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  • Writer's pictureGabby Pavlovic

How to manage stress in everyday life

Updated: Jun 5

If I’m totally honest, it’s very rare I meet someone who isn’t experiencing a certain level of stress. Let’s face it – the world we live in is full of stressors.

Urbanisation and the built environment expose us to toxicants of all kinds, including things like noise, air, and light pollution, as well as electromagnetic radiation (EMR) [1]. Our parks, sporting grounds and greenspaces are sprayed with toxic chemicals, while our food is also laden with chemicals.

All of these things cause stress on a physiological level, making our poor little cells work overtime as they attempt to perform their everyday activities to keep us functioning optimally, all while trying to deal with this onslaught of stress.

But what about psychological stress?

It is clear that the industrialised world we live in perpetuates both physiological and psychological stress [2]. We have never been more “busy” than we are now, with endless lists of priorities from maintaining jobs, raising children, and social and relational commitments, all while trying to look after ourselves. Throw on top of that an everchanging post-pandemic geopolitical climate exacerbating financial, social, personal, and economic pressures, and you’ve got the perfect recipe for making a stressed out human.

72% of Australians who participated in the 2015 Stress and Wellbeing in Australia survey said stress significantly affected their physical and mental health, emphasising family, health, and financial issues as the most stressful [3].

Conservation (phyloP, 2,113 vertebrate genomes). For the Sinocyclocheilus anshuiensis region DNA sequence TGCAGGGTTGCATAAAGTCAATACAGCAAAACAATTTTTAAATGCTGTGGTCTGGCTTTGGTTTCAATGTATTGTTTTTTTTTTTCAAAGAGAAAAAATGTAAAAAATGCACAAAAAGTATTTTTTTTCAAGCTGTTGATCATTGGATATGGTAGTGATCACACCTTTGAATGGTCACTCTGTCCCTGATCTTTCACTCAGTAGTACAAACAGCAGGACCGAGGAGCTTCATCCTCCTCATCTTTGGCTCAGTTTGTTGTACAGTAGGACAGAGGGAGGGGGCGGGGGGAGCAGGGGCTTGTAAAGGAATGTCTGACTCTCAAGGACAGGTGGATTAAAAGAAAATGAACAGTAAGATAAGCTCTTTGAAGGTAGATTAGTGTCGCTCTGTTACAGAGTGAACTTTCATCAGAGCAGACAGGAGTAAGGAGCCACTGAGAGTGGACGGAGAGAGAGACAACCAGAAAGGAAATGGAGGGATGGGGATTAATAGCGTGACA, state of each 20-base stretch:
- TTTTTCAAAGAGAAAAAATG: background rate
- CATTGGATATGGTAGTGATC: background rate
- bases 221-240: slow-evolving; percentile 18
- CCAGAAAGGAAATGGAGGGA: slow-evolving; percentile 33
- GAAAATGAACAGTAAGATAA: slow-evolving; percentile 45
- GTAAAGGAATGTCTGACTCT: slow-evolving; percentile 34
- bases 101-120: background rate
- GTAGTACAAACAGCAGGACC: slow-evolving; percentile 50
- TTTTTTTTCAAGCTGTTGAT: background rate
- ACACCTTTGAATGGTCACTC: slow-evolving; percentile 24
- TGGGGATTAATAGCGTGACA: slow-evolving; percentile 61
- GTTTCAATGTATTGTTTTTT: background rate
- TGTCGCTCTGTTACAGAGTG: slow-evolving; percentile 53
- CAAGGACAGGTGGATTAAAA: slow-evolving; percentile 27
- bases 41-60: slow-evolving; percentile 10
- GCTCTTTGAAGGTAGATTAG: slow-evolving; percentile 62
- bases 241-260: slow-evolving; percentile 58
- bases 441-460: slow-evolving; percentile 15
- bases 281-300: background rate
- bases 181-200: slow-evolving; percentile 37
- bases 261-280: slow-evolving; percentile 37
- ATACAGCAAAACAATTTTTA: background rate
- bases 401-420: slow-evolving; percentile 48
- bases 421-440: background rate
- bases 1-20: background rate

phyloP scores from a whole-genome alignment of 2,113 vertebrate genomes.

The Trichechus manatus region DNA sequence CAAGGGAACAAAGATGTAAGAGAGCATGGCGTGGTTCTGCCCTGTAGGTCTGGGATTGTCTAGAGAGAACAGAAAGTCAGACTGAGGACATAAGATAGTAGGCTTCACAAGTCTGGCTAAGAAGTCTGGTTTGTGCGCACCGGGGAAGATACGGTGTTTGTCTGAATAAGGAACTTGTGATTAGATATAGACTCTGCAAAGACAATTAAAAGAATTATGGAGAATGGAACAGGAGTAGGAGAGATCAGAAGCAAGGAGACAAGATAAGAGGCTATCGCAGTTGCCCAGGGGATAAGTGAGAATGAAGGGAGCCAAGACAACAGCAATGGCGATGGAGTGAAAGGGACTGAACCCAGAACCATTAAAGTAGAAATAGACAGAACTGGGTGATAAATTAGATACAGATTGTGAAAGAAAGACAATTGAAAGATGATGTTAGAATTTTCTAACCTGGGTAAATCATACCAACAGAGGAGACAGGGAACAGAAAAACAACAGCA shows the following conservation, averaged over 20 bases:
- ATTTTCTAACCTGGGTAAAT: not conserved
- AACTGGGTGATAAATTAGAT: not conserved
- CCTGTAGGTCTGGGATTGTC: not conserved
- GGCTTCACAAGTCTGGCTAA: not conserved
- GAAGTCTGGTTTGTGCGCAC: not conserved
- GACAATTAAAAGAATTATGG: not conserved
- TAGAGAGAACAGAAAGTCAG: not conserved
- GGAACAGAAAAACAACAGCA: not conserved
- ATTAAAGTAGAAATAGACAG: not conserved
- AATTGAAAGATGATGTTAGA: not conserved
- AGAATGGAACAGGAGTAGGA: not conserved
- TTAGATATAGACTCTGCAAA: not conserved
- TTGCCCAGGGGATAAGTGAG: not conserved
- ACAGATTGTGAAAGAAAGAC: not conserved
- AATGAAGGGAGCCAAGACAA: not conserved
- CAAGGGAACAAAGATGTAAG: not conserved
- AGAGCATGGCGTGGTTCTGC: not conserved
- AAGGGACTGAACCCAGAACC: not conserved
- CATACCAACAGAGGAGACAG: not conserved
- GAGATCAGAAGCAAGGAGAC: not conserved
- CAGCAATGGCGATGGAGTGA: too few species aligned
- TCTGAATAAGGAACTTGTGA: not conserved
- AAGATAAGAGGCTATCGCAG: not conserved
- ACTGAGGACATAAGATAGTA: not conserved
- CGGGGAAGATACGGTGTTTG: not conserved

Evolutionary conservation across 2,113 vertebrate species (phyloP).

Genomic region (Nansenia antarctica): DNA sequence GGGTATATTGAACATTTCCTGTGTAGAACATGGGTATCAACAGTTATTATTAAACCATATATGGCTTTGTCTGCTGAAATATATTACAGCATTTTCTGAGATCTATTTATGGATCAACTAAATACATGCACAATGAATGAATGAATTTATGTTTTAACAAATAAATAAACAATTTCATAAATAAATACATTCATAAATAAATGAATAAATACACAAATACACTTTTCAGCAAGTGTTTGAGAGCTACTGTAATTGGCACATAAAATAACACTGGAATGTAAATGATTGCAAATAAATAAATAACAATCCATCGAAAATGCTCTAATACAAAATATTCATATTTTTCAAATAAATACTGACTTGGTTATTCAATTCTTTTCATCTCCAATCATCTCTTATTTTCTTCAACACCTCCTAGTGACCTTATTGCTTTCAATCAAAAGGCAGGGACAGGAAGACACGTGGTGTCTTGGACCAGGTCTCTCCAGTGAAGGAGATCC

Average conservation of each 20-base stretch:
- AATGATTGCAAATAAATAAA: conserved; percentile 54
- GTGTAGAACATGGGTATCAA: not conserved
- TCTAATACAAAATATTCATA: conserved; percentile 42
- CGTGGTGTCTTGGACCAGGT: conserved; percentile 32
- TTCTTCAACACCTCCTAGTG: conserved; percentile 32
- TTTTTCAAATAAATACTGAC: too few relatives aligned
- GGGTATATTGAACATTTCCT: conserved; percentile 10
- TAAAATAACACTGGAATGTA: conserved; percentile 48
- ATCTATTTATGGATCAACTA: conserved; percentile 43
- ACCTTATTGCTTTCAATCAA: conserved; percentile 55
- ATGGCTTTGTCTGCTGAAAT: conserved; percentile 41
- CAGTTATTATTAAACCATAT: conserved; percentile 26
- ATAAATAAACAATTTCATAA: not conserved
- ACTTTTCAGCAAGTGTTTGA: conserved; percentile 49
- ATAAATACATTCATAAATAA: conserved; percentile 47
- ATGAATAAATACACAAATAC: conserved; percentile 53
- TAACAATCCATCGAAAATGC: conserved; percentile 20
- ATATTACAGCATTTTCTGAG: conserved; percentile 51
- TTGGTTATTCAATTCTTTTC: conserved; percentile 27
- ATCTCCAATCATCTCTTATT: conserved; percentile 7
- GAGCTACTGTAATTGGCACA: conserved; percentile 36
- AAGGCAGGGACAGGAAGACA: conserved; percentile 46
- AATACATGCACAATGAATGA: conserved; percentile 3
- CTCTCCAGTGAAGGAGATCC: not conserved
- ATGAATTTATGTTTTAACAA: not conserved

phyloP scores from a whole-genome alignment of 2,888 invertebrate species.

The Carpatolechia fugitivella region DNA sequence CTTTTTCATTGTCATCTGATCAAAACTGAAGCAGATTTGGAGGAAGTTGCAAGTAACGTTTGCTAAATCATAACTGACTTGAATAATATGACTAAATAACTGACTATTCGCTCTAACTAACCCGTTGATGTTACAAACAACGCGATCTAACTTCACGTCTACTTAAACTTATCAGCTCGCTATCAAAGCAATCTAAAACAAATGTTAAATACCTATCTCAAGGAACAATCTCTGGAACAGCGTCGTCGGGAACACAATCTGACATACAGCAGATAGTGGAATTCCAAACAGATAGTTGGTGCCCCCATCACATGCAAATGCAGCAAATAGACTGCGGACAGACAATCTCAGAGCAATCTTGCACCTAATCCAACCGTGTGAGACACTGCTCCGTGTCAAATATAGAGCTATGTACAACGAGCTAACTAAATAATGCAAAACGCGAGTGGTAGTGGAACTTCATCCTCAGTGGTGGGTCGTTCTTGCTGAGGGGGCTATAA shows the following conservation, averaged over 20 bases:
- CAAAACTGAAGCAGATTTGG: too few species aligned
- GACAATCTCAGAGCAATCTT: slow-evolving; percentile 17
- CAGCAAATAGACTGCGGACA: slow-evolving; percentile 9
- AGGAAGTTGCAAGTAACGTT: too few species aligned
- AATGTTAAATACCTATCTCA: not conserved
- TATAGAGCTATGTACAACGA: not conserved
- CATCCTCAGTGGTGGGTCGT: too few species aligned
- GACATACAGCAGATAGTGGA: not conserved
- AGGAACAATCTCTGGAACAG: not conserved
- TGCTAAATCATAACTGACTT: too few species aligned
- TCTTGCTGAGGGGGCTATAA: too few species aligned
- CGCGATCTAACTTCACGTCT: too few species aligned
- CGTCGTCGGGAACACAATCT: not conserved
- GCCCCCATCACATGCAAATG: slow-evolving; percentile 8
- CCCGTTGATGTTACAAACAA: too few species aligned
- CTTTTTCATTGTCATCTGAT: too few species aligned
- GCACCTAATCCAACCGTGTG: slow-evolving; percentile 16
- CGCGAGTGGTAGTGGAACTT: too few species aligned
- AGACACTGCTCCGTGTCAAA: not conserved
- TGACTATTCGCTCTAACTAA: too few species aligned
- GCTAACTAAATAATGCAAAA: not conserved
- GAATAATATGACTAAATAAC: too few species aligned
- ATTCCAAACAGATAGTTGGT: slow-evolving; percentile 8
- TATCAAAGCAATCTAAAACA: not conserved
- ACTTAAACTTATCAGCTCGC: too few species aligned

One recent paper has reported that work-related stress, which is a significant burden on Australians costs our society around $3.98 billion [4], so it’s no surprise people are constantly searching for how to manage stress at work.

Stressed high achieving woman

With all that in mind, it’s no wonder people are constantly looking out for ways to manage stress levels!

Stress is normal

Our bodies, like other animals are built to respond to changes in our environment, so that they can maintain a state of balance, or homeostasis. Homeostasis is essentially the “sweet spot” of physiological functioning, where all our bodily processes are running smoothly and optimally as they need to for us to function normally.

Sometimes things disrupt the maintenance of homeostasis, and so our bodies adapt in certain ways to try bring us back to balance. This adaptive process of responding to stressors to get back to our baseline of homeostasis is termed allostasis [5].

To illustrate this on a very basic level, imagine you’re a hunter-gatherer, sitting around the fire in the evening with your tribe, maybe sharing a meal – you feel pretty relaxed as you wind down for the day. Next minute, you hear a rustle in the bushes behind you…

What happens next is your body engages the sympathetic branch of the autonomic nervous system (ANS), which is essentially your “fight / flight / freeze” mode to prepare you to deal with whatever threat lies in those bushes. At the same time, the hypothalamus gland in your brain stem kicks in to communicate to the pituitary gland, which then kicks in to talk to the adrenal glands so they can mobilise your body to do something about this stressor you have to deal with.